Day 4: MOMENTS OF BRILLIANCE
Julie and I awoke at around 7am. When we looked out the window, we saw mist and rain still falling. It certainly wasn’t what we were hoping for especially considering we were going to be staying in Wollongong tonight.
Sometimes you get a little more than what you’ve bargained for. And it appeared to be the case here. While I welcomed the rain to enhance our waterfall viewing in the face of Australia’s worst drought, the bitter cold and low clouds reduced the expansive Blue Mountains vistas to nothing more than an oppressive blanket of fog. And so we were certainly feeling blue as it seemed the weather wouldn’t let up as long as we were there
Well at least breakfast was included on our night’s stay in the Katoomba Town Centre Motel so we mind as well take advantage of that. Perhaps the weather might start improving later in the morning, I hoped.
After having a very satisfying buffet breakfast, it was about 8:38am when we left. Since Katoomba was a lost cause this morning, perhaps we could head back over to the Govett’s Leap vicinity and try to get an alternate view of Horseshoe Falls considering the relentless rain we were getting last night.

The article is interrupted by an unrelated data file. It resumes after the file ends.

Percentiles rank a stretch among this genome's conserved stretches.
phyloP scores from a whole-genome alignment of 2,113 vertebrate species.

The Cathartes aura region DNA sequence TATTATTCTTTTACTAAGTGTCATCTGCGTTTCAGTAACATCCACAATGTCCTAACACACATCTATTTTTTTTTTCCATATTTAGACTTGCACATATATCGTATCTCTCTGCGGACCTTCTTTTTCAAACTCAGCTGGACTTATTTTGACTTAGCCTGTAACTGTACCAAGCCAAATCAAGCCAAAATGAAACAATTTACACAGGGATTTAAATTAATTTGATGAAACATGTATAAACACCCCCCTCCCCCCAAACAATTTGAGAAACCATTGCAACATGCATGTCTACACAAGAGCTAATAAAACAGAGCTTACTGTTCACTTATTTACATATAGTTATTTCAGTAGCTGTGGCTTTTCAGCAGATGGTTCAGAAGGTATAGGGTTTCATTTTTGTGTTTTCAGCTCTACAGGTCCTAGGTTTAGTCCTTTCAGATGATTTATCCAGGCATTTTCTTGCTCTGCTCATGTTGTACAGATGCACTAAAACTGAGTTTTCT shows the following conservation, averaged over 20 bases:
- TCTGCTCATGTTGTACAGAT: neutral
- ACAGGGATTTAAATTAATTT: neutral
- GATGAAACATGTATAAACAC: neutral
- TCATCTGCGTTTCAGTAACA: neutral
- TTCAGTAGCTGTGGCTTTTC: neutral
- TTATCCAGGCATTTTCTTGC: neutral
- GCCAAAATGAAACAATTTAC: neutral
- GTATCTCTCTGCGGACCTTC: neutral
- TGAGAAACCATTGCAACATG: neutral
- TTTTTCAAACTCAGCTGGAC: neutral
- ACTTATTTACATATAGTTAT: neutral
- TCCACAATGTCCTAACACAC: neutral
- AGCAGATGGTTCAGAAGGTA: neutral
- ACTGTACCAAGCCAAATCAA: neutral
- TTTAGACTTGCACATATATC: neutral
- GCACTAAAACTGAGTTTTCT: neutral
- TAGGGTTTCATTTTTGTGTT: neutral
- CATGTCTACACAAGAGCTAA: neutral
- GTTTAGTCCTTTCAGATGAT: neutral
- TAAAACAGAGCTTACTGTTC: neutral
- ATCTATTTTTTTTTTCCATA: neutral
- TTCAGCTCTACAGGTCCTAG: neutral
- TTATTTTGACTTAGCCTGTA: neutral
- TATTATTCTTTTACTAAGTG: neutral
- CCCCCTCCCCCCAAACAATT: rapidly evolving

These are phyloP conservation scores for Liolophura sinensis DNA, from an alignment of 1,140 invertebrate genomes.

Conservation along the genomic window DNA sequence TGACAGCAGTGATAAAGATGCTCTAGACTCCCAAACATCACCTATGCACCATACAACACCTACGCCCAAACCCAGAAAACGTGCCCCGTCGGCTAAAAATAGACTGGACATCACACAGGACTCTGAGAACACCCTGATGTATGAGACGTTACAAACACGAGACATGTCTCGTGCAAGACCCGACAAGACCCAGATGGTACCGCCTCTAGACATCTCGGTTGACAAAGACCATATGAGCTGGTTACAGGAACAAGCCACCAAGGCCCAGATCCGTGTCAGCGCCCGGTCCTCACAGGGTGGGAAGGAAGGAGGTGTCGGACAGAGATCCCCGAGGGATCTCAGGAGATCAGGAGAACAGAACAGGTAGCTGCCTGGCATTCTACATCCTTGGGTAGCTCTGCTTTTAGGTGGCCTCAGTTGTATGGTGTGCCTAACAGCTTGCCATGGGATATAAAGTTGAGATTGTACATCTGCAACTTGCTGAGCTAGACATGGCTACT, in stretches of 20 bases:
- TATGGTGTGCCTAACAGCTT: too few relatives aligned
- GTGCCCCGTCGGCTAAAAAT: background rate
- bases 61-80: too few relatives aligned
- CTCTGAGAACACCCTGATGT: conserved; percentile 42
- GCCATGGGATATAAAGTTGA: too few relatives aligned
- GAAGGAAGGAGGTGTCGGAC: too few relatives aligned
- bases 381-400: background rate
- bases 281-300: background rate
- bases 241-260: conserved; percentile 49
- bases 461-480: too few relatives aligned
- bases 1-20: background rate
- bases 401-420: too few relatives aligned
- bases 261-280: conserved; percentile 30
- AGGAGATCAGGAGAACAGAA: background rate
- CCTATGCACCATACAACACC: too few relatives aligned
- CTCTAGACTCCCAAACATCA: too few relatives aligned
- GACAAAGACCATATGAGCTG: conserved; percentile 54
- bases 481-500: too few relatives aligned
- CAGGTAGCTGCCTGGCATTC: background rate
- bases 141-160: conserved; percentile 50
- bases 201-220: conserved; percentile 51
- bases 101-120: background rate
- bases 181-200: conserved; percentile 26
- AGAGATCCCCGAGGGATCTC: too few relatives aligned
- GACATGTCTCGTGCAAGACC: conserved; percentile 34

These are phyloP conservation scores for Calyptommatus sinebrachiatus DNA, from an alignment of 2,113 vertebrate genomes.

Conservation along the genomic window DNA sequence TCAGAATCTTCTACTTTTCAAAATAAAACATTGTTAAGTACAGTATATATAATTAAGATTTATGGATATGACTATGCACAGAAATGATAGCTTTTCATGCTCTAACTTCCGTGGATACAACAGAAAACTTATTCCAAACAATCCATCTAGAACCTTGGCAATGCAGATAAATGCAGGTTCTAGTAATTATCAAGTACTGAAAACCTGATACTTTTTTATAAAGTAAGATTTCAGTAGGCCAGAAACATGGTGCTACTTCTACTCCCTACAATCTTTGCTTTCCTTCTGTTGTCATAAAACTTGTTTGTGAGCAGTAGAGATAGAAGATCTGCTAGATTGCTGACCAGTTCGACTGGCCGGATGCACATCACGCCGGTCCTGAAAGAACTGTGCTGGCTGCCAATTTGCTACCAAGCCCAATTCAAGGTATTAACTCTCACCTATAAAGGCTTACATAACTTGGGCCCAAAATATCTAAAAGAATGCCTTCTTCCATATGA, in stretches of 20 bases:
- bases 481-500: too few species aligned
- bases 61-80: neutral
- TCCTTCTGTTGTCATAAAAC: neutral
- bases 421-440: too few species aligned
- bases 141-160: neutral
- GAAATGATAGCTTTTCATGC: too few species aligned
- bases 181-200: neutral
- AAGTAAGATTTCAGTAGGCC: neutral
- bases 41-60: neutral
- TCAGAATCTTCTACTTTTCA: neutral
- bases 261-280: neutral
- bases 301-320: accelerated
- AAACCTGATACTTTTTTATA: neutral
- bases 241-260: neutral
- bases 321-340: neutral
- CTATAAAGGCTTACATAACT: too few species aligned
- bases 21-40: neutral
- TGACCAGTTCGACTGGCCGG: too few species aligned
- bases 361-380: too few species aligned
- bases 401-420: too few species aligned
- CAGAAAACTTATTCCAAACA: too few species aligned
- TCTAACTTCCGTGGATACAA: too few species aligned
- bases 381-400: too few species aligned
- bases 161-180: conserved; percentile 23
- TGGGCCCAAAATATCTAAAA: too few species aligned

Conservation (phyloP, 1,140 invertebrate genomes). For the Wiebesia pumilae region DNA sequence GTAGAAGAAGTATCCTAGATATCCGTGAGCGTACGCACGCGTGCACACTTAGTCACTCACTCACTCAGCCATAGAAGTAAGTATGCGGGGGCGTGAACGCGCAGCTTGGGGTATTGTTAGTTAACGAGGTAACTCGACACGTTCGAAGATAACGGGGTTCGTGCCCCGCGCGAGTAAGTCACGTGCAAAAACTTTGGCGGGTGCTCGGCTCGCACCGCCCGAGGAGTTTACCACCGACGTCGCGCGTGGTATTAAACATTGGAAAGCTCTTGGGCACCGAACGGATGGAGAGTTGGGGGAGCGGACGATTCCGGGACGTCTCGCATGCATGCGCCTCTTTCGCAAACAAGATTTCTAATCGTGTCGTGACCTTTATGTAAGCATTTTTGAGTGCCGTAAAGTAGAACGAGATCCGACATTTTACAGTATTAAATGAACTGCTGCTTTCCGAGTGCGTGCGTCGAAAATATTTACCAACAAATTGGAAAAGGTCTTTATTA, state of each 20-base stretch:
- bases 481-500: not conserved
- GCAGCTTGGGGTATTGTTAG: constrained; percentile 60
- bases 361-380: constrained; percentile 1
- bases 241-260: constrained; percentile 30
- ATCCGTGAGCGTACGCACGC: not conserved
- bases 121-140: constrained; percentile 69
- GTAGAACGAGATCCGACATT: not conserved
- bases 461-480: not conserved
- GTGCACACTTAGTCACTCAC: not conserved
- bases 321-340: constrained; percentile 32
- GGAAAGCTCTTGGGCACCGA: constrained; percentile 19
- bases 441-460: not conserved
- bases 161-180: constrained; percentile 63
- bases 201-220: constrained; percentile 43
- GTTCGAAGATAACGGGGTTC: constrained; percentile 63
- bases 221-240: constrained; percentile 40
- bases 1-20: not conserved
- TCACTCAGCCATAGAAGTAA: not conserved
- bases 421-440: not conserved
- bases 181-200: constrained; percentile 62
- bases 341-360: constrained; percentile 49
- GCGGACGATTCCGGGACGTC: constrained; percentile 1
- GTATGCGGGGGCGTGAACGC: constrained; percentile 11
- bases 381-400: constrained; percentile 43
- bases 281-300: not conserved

And sure enough, when we got to Blackheath, there was already a hint of sun and no fog, which we couldn’t say for the Katoomba vicinity. And so we continued driving in search of the Pulpit Rock lookout, but the unsealed road freaked Julie out and so we spent time wondering whether we had gone the wrong way or not. Eventually it was just after 10am and we decided to just forget it and return to Katoomba.
By 11:18am, we were back at the Katoomba Falls kiosk and proceeded to walk towards the falls viewpoint.
As expected, the view was of nothing but fog. Mother Nature seemed like she was teasing us as we could hear the falls from the viewpoint. How frustrating!
We were joined by another Australian family from Melbourne who were also looking for the same thing. They told us that yesterday was better at around midday and that it was a shame we couldn’t see it now.
Julie and I took this opportunity to talk to them about Australia and the current drought. Upon learning about our hunt for waterfalls, they did say the Grampians would be dry but they also said that the Otways would be nice.
I had a very nice conversation with the father of the family as it just so happened to be a Triple J Radio listener. Wow, so it’s not just rebellious young teens or college students that listen to this stuff, I thought to myself. I guess I’m not insane after all. Of course, he wondered how I found out about it since we were not Australian. That was when when I told him how I discovered it on our last trip to Australia and how I listen to it over the internet at home. Once I got hooked on Triple J, there was no turning back. Everything else in America sucked compared to it.
I also got a few chuckles from them about our kangaroo incident on the last trip.
“You truly experienced the real Australia,” said the mother.